I've thought hard about this issue. It has kept me up at night. It led me to create another plugin– one that has some loftier concepts than most calendar plugins. It's called CLNDR.js.

CLNDR is a calendar plugin that doesn't have any markup. Instead, the developer supplies an HTML template (using, by default, Underscore.js's awesome templating engine). In return for a template you get a suite of tools for building your calendar.

HTML templates are well-suited to this task because they allow us the flexibility to specify where we want the data to go in our markup. If you're unfamiliar with templates, have a look at this stack overflow discussion.

Take this example, where days is an array of objects our template is given:

days = [ { day: "1" }, { day: "2" }, ... { day: "31" } ]
<% _.each(days, function(day) { %>
    <div class="day"><%= %></div>
<% }); %>

 We just looped through all of the days in the month, making a div for each one with a date in it. What if we had a little more information in our array? What if the month started on a Monday instead of a Sunday? We're trying to make a grid, so how about some classes to tell us whether a grid box is empty or not?

days = [
    { day: "", classes: "empty" },
    { day: "1", classes: "day" }
<% _.each(days, function(day) { %>
    <div class="<%= day.classes %>"><%= %></div>
<% }); %>

 Neat, now we've accounted for empty days. CLNDR does work to supply you with awesome data inside of a template, and the rest is up to you. This is, quite literally, all there is to it. What you see above is valid CLNDR markup.

...But we need to show off all of our upcoming events. What if, when I pass in my massive AJAXed array of upcoming events, they magically appear in the days array?

days = [
    { day: "", classes: "empty", events: [] },
    { day: "1", classes: "day event", events: [ { title: "baseball game", url: "/events/baseball-game" } ] }
<% _.each(days, function(day) { %>
    <div class="<%= day.classes %>">
        <div class="date"><%= %></div>
        <% _.each(, function(event) { %>
            <a href="<%= event.url %>"><%= event.title %></a>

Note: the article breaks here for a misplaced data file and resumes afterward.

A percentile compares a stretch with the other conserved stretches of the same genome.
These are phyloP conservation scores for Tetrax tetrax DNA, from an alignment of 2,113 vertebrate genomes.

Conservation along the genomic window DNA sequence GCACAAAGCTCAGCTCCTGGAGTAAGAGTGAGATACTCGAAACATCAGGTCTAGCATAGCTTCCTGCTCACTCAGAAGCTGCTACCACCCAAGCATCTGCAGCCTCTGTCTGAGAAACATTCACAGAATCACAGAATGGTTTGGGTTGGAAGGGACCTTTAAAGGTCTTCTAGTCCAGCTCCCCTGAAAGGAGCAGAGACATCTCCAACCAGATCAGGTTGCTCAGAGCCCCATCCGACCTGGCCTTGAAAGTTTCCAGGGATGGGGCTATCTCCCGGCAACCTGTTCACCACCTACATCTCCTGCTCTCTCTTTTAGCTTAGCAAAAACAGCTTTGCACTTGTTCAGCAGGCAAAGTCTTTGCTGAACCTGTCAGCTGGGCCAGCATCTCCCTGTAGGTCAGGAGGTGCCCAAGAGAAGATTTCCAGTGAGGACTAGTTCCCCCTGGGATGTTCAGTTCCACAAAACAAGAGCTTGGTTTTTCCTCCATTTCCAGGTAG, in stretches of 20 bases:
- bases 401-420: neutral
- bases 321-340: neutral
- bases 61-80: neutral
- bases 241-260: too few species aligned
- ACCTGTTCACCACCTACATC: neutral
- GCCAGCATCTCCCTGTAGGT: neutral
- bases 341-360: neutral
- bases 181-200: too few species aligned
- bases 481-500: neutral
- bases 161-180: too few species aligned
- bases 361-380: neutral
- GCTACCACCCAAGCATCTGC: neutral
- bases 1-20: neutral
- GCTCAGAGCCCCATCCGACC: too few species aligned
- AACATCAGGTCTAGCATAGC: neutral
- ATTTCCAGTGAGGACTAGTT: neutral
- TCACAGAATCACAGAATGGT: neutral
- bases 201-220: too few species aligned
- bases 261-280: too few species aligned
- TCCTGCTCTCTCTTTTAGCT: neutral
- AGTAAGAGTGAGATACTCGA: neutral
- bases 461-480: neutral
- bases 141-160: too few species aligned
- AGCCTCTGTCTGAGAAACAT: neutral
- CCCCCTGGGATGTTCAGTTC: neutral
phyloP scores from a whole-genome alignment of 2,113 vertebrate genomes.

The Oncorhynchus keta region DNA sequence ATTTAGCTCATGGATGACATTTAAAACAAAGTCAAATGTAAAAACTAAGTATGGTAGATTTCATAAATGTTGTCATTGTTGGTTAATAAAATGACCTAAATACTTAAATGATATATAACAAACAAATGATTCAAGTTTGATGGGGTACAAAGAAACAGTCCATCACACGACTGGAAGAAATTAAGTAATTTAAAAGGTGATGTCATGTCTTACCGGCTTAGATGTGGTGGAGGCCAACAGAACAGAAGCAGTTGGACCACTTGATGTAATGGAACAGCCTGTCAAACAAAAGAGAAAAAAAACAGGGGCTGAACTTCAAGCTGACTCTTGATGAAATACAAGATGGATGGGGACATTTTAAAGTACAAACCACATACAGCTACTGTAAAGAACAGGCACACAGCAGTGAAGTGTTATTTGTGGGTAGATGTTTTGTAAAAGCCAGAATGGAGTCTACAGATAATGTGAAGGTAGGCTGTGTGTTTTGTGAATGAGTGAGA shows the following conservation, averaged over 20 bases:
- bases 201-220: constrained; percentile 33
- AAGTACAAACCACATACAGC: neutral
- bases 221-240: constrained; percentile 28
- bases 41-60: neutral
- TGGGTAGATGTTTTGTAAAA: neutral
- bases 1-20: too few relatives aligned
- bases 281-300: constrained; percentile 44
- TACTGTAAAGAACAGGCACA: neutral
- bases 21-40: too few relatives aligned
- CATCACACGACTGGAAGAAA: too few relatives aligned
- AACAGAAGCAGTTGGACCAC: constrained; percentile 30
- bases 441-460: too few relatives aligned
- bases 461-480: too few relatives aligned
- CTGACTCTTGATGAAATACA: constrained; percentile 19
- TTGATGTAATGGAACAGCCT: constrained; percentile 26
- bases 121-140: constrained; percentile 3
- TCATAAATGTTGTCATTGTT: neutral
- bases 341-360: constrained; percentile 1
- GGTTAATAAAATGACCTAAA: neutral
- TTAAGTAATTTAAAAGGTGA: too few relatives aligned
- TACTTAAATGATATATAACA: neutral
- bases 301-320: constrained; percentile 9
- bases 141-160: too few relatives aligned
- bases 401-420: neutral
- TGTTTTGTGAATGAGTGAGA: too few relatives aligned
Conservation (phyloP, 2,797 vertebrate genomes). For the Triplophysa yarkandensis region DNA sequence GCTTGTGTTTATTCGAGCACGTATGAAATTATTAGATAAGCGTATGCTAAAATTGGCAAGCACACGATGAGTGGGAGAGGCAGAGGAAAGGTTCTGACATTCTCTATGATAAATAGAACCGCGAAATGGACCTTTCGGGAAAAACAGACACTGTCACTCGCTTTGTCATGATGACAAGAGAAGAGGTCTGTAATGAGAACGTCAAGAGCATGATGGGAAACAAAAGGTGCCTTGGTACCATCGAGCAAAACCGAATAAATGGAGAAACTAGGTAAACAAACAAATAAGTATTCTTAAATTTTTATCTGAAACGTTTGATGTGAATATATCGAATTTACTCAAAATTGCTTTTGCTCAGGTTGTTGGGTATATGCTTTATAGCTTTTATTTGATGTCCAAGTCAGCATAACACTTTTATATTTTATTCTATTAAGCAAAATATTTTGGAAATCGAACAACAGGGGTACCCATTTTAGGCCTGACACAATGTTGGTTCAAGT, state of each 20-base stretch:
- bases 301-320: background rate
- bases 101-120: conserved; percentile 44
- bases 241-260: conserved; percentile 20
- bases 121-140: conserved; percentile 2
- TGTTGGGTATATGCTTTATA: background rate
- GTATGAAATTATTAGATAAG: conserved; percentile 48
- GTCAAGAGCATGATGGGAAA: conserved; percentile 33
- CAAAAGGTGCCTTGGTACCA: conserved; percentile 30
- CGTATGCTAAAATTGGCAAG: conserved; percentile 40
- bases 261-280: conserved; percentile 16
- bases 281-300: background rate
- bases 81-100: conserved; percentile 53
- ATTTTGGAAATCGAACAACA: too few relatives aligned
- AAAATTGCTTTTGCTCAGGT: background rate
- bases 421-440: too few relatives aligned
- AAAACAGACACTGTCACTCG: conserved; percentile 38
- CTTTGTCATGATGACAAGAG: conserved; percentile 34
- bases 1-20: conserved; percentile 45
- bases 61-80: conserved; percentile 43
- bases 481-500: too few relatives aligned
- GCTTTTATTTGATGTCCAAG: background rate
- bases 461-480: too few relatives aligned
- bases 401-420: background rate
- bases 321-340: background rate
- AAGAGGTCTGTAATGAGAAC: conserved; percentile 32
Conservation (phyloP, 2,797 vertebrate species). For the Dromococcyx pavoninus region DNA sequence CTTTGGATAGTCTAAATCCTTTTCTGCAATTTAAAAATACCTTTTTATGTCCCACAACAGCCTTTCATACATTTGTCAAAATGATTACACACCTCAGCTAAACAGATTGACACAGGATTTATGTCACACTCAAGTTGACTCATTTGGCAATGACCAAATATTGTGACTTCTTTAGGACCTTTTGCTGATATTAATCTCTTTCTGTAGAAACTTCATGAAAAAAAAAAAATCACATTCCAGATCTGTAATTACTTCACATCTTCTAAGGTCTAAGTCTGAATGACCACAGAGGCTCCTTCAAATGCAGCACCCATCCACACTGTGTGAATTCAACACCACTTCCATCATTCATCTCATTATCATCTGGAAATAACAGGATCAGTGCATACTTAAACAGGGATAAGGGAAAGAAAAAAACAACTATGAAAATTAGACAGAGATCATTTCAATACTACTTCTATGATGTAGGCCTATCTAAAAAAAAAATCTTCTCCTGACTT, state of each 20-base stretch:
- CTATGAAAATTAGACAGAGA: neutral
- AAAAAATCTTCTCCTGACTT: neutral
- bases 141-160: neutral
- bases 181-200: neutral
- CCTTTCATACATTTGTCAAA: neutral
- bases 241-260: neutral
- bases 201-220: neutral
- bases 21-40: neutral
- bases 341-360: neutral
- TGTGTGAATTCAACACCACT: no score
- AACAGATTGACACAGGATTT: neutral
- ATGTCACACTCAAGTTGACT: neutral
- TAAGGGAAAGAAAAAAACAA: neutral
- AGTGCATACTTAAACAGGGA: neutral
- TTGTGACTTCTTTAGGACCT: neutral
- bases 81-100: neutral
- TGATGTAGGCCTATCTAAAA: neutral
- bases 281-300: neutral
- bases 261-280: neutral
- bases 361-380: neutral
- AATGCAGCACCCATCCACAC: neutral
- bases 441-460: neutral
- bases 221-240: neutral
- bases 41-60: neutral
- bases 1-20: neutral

<% }); %>
<% }); %>

 Now our events show up in the calendar view! As a bonus, we've left a nice artifact for other developers, should they do some work in our project. They don't have to memorize what plugin you're using or dig through JS files because your template is a self-documenting piece of code.

Everything CLNDR gives you is semantic; the classes passed to the template are empty, day, and today, and the variables are day, month, year, events, etc.

The set of options you can pass CLNDR covers almost every situation you are going to run into, from "I need to bind custom events every time the calendar renders" to "I need to use a different templating engine" to "My week starts on Wednesday". If it doesn't, let me know and we'll make it work.

It's made possible using Moment.js, an amazing JS library that makes you want to work with dates again.

Into the Future

I'm excited to push CLNDR out into the world. It's already being battle-tested in three of our client projects and it's reaching a point of clarity and maturity that should allow other developers to contribute code. My hope is that we can push the design and interaction of calendars on the web that much further if we don't have to worry about the guts so much.

To read more thorough documentation and get your hands on the code, check out CLNDR's Github. To see it in action, have a look at CLNDR's Github Project Page.